About half of Maui residents affected by the August wildfires say their health is worse now compared to a year ago, and more than half say they lost their jobs because of the fires. These are among the preliminary findings of the University of Hawaiʻi’s Mānoa Maui Fire Exposure Study (MauiWES) cohort. Over at least the next 10 years, the study aims to document the acute and chronic health impacts and social conditions caused by one of the deadliest and most devastating natural disasters in Hawaiʻi’s history.
View the report
Preliminary results include:
- 49% said their health is worse than last year (before the fires)
- 58% of the participants lost their jobs due to the fires
- 65% are in temporary homes
- 24% of participants remain in their homes before the fire
- 11% have moved to new permanent homes
- 24% remain unemployed and are searching
- 74% report a decrease in their household income
Currently, there are 224 participants in the study and preliminary findings are based on surveys and health analyzes of these individuals. They were immediately given their preliminary results and those with abnormal levels of clinically relevant health measures were encouraged to seek professional medical attention.
The grassroots, community-based initiative aims to recruit at least 1,000 individuals affected by the fires to participate in the study. Upcoming recruitment events are February 9 and 10 at the Royal Lahaina Resort in Lahaina. Visit the website for more information and to register.
Self-reported health outcomes:
- 49% said their health is now worse than last year (before the fires)
- 24% reported that they do not have consistent access to medical care
- 13% reported not having health insurance (This is much higher than last year’s survey of Maui residents, when only 1.7% reported being uninsured, which is similar to the statewide rate.)
Assessment of physical health:
- 21.5% of group participants showed high blood pressure at the level of stage 1 and 2 hypertension, with 54.8% at prehypertension levels, indicating an overall proportion (more than 76%) of individuals at high risk for cardiovascular disease.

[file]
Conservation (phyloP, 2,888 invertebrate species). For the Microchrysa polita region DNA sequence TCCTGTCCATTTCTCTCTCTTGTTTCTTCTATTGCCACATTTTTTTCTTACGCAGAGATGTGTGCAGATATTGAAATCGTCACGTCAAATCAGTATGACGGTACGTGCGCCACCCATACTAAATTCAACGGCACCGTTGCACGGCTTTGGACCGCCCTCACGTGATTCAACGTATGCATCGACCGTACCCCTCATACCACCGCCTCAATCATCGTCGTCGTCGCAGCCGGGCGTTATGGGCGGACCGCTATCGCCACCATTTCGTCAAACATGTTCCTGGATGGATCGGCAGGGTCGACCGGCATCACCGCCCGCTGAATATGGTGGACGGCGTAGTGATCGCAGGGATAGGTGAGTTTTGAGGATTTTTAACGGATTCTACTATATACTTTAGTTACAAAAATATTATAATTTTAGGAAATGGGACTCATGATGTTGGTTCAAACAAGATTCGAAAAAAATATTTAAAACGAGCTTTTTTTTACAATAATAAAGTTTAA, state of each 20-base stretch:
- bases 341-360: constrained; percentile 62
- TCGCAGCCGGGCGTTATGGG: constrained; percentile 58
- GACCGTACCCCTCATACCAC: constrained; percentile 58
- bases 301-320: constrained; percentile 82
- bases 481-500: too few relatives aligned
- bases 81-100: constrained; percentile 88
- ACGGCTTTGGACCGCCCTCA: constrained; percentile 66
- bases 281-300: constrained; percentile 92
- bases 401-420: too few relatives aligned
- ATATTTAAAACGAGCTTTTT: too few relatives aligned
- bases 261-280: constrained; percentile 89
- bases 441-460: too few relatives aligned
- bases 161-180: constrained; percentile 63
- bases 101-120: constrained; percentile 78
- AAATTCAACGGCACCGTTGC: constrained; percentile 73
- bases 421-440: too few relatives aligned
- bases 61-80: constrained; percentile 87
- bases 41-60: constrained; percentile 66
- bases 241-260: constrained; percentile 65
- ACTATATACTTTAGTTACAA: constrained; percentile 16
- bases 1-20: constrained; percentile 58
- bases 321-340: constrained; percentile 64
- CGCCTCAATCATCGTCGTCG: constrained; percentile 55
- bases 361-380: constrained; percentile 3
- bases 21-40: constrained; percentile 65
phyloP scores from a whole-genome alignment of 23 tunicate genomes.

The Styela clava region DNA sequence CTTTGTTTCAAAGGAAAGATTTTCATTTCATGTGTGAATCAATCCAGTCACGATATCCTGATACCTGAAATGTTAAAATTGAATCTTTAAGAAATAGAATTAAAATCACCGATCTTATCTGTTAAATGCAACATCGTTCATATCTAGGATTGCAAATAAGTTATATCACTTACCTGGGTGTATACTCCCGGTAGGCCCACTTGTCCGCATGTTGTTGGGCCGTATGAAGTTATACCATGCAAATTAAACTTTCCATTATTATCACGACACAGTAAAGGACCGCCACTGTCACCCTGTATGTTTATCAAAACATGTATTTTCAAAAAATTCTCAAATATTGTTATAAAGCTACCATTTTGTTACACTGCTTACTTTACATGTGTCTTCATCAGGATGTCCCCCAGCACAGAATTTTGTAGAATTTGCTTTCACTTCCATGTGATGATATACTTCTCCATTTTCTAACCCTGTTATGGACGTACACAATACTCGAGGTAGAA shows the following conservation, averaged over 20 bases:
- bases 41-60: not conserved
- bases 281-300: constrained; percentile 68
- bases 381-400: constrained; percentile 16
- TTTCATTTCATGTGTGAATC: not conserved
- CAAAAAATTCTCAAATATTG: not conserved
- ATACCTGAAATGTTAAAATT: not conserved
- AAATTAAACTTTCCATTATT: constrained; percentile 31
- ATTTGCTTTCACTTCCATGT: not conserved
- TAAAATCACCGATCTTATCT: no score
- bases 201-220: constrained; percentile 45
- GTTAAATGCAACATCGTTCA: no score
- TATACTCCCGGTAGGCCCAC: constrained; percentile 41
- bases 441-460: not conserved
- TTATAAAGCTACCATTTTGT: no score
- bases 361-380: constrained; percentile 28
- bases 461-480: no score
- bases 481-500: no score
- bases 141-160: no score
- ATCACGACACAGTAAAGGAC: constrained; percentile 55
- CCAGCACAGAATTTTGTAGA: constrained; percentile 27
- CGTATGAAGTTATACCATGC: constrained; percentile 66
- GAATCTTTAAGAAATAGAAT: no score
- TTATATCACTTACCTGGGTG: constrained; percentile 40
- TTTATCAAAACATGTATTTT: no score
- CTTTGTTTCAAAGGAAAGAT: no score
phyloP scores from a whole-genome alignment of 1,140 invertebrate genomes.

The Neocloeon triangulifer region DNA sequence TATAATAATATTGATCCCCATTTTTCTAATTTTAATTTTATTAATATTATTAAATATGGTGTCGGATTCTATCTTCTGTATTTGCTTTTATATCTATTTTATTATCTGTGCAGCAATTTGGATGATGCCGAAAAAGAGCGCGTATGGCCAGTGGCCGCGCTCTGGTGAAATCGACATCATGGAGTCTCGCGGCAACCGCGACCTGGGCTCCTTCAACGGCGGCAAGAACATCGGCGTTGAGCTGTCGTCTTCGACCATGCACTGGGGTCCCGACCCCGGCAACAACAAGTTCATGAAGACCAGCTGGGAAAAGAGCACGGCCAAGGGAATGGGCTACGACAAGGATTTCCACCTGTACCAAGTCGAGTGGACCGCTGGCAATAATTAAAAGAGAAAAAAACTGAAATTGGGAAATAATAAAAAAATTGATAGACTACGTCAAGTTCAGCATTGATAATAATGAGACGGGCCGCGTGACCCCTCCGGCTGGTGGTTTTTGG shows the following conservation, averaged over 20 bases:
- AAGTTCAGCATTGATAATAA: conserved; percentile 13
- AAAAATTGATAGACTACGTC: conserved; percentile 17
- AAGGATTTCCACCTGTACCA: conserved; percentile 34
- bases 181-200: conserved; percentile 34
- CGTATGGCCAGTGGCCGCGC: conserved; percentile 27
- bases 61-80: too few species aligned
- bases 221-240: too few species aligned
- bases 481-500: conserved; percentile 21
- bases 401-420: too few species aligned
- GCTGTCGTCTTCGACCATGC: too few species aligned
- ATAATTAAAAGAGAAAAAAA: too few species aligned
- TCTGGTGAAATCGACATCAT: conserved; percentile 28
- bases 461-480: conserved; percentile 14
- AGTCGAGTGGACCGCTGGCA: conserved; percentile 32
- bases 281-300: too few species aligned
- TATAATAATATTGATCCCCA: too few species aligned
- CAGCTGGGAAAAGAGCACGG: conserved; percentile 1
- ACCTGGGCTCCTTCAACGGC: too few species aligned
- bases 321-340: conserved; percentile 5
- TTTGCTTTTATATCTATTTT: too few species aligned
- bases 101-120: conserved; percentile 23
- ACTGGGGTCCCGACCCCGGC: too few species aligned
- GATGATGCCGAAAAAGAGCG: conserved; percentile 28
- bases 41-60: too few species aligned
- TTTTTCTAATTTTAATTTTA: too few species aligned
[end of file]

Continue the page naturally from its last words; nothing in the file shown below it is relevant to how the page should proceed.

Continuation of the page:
- 8-18% of participants may have impaired kidney function.
- 74% of participants may have poor respiratory health, with 49% showing signs of mild to severe lung obstruction
- 33% with impaired lung function related to impaired tissue oxygenation.
Mental Health Assessment:
- 55% show depressive symptoms. This is significantly higher than the approximately 33% reported both for the general population nationwide and specifically for Maui residents in a previous study.
- Rates of depression in the MauiWES cohort increased with age, peaking at 75% in those aged 50-59.
- 34.6% of MauiWES respondents reported low self-confidence, far exceeding the 13–14% observed in the 2023 UH Economic Research Organization (UHERO) survey before the fires. Low self-esteem was consistently high across all age groups in the MauiWES cohort, with notable peaks in the 30–39 and 70+ age groups.
- 1.3% of participants reported recent suicidal thoughts, a slight increase from state and Maui-specific rates in May 2023, highlighting ongoing mental health challenges in wildfire recovery.
- Approximately 35% of surveyed households experienced very low or low food security, higher than the 23.7% and 20.5% observed in the previous UHERO survey of Maui and state groups, respectively, before the August fires.
“The significantly higher prevalence of potential physical health problems among the affected population underscores the urgent need for early intervention to reduce exposures and prevent the onset of chronic disease and mortality,” according to the report. “This is particularly important for addressing respiratory conditions and mental health concerns, as well as improving access to health care services for uninsured individuals.”
The Maui community has faced significant challenges in recovering from the emotional, mental and physical trauma of the fires that also created environmental hazards, including air pollution and toxic substances, posing additional long-term health risks.
MauiWES participants contribute valuable data through a detailed questionnaire and health assessments, including the collection of biospecimens, to assess short- and long-term health outcomes of potential exposures to hazardous substances.
The study is led by UH Mānoa professors Ruben Juarez of UHERO in the UH Mānoa College of Social Sciences and Alika Maunakea of the Department of Anatomy, Biochemistry and Physiology in the UH Mānoa John A. Burns School of Medicine (JABSOM).
The initiative is a partnership with community-based organizations, including the Maui Medic Healers Hui and Roots Reborn, and supported by seed funding from the Hawaii Community Foundation Maui Strong Fund. This public impact research project is the result of an ongoing partnership between UHERO and JABSOM.
Visit the UHERO website for the full report.